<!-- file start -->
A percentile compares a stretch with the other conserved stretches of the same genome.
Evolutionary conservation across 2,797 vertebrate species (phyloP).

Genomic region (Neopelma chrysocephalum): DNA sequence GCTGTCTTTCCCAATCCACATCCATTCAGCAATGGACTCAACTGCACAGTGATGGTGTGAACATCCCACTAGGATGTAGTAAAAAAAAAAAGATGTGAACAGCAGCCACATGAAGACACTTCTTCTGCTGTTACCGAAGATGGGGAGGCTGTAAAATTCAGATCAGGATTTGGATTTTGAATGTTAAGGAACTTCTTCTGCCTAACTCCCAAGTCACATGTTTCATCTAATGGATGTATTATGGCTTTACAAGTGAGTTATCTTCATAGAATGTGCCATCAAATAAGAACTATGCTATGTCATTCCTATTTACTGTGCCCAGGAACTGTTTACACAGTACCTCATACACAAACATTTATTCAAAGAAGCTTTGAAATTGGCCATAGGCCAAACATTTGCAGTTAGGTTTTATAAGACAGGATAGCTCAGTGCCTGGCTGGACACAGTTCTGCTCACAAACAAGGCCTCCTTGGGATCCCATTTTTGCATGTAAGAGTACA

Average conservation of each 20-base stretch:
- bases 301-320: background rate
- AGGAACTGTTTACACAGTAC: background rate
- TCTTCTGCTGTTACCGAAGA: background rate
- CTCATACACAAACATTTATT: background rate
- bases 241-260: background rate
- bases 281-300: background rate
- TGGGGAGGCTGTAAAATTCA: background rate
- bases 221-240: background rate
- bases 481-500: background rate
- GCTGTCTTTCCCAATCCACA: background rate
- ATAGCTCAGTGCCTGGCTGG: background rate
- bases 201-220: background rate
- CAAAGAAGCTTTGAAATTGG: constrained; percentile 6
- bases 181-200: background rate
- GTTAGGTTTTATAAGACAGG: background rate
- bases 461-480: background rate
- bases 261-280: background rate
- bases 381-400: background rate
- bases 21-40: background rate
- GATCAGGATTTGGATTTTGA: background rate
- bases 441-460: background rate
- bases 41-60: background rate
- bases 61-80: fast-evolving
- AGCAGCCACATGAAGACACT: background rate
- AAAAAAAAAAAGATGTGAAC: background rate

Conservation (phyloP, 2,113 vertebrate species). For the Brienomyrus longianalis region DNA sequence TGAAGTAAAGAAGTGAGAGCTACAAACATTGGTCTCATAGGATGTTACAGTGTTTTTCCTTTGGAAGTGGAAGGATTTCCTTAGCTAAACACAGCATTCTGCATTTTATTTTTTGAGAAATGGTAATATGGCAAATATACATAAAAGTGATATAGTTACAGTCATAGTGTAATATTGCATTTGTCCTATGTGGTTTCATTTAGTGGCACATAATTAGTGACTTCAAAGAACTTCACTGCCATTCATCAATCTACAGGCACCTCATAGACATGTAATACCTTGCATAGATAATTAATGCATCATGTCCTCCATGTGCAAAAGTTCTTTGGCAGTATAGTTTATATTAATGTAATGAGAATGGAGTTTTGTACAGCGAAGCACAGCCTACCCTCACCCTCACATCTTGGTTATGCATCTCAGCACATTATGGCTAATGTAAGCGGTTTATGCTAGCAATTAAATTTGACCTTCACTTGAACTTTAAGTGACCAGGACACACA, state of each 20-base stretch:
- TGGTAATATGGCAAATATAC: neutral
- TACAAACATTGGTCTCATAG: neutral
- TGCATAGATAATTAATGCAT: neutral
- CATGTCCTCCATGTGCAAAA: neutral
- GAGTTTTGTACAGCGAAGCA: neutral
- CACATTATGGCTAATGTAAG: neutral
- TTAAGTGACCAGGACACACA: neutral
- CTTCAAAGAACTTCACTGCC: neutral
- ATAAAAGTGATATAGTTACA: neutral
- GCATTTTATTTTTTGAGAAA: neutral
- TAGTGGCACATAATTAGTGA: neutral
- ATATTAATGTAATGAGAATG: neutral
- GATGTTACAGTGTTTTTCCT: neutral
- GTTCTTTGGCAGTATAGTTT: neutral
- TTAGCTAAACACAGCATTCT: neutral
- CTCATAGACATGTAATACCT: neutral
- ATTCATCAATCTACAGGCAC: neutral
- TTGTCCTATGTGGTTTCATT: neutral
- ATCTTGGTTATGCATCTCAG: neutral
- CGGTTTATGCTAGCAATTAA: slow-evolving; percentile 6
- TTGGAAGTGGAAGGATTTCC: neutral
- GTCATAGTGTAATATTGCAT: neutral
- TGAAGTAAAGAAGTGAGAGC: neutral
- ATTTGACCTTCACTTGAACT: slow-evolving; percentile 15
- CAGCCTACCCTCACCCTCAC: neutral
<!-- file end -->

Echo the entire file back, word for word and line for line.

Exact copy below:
A percentile compares a stretch with the other conserved stretches of the same genome.
Evolutionary conservation across 2,797 vertebrate species (phyloP).

Genomic region (Neopelma chrysocephalum): DNA sequence GCTGTCTTTCCCAATCCACATCCATTCAGCAATGGACTCAACTGCACAGTGATGGTGTGAACATCCCACTAGGATGTAGTAAAAAAAAAAAGATGTGAACAGCAGCCACATGAAGACACTTCTTCTGCTGTTACCGAAGATGGGGAGGCTGTAAAATTCAGATCAGGATTTGGATTTTGAATGTTAAGGAACTTCTTCTGCCTAACTCCCAAGTCACATGTTTCATCTAATGGATGTATTATGGCTTTACAAGTGAGTTATCTTCATAGAATGTGCCATCAAATAAGAACTATGCTATGTCATTCCTATTTACTGTGCCCAGGAACTGTTTACACAGTACCTCATACACAAACATTTATTCAAAGAAGCTTTGAAATTGGCCATAGGCCAAACATTTGCAGTTAGGTTTTATAAGACAGGATAGCTCAGTGCCTGGCTGGACACAGTTCTGCTCACAAACAAGGCCTCCTTGGGATCCCATTTTTGCATGTAAGAGTACA

Average conservation of each 20-base stretch:
- bases 301-320: background rate
- AGGAACTGTTTACACAGTAC: background rate
- TCTTCTGCTGTTACCGAAGA: background rate
- CTCATACACAAACATTTATT: background rate
- bases 241-260: background rate
- bases 281-300: background rate
- TGGGGAGGCTGTAAAATTCA: background rate
- bases 221-240: background rate
- bases 481-500: background rate
- GCTGTCTTTCCCAATCCACA: background rate
- ATAGCTCAGTGCCTGGCTGG: background rate
- bases 201-220: background rate
- CAAAGAAGCTTTGAAATTGG: constrained; percentile 6
- bases 181-200: background rate
- GTTAGGTTTTATAAGACAGG: background rate
- bases 461-480: background rate
- bases 261-280: background rate
- bases 381-400: background rate
- bases 21-40: background rate
- GATCAGGATTTGGATTTTGA: background rate
- bases 441-460: background rate
- bases 41-60: background rate
- bases 61-80: fast-evolving
- AGCAGCCACATGAAGACACT: background rate
- AAAAAAAAAAAGATGTGAAC: background rate

Conservation (phyloP, 2,113 vertebrate species). For the Brienomyrus longianalis region DNA sequence TGAAGTAAAGAAGTGAGAGCTACAAACATTGGTCTCATAGGATGTTACAGTGTTTTTCCTTTGGAAGTGGAAGGATTTCCTTAGCTAAACACAGCATTCTGCATTTTATTTTTTGAGAAATGGTAATATGGCAAATATACATAAAAGTGATATAGTTACAGTCATAGTGTAATATTGCATTTGTCCTATGTGGTTTCATTTAGTGGCACATAATTAGTGACTTCAAAGAACTTCACTGCCATTCATCAATCTACAGGCACCTCATAGACATGTAATACCTTGCATAGATAATTAATGCATCATGTCCTCCATGTGCAAAAGTTCTTTGGCAGTATAGTTTATATTAATGTAATGAGAATGGAGTTTTGTACAGCGAAGCACAGCCTACCCTCACCCTCACATCTTGGTTATGCATCTCAGCACATTATGGCTAATGTAAGCGGTTTATGCTAGCAATTAAATTTGACCTTCACTTGAACTTTAAGTGACCAGGACACACA, state of each 20-base stretch:
- TGGTAATATGGCAAATATAC: neutral
- TACAAACATTGGTCTCATAG: neutral
- TGCATAGATAATTAATGCAT: neutral
- CATGTCCTCCATGTGCAAAA: neutral
- GAGTTTTGTACAGCGAAGCA: neutral
- CACATTATGGCTAATGTAAG: neutral
- TTAAGTGACCAGGACACACA: neutral
- CTTCAAAGAACTTCACTGCC: neutral
- ATAAAAGTGATATAGTTACA: neutral
- GCATTTTATTTTTTGAGAAA: neutral
- TAGTGGCACATAATTAGTGA: neutral
- ATATTAATGTAATGAGAATG: neutral
- GATGTTACAGTGTTTTTCCT: neutral
- GTTCTTTGGCAGTATAGTTT: neutral
- TTAGCTAAACACAGCATTCT: neutral
- CTCATAGACATGTAATACCT: neutral
- ATTCATCAATCTACAGGCAC: neutral
- TTGTCCTATGTGGTTTCATT: neutral
- ATCTTGGTTATGCATCTCAG: neutral
- CGGTTTATGCTAGCAATTAA: slow-evolving; percentile 6
- TTGGAAGTGGAAGGATTTCC: neutral
- GTCATAGTGTAATATTGCAT: neutral
- TGAAGTAAAGAAGTGAGAGC: neutral
- ATTTGACCTTCACTTGAACT: slow-evolving; percentile 15
- CAGCCTACCCTCACCCTCAC: neutral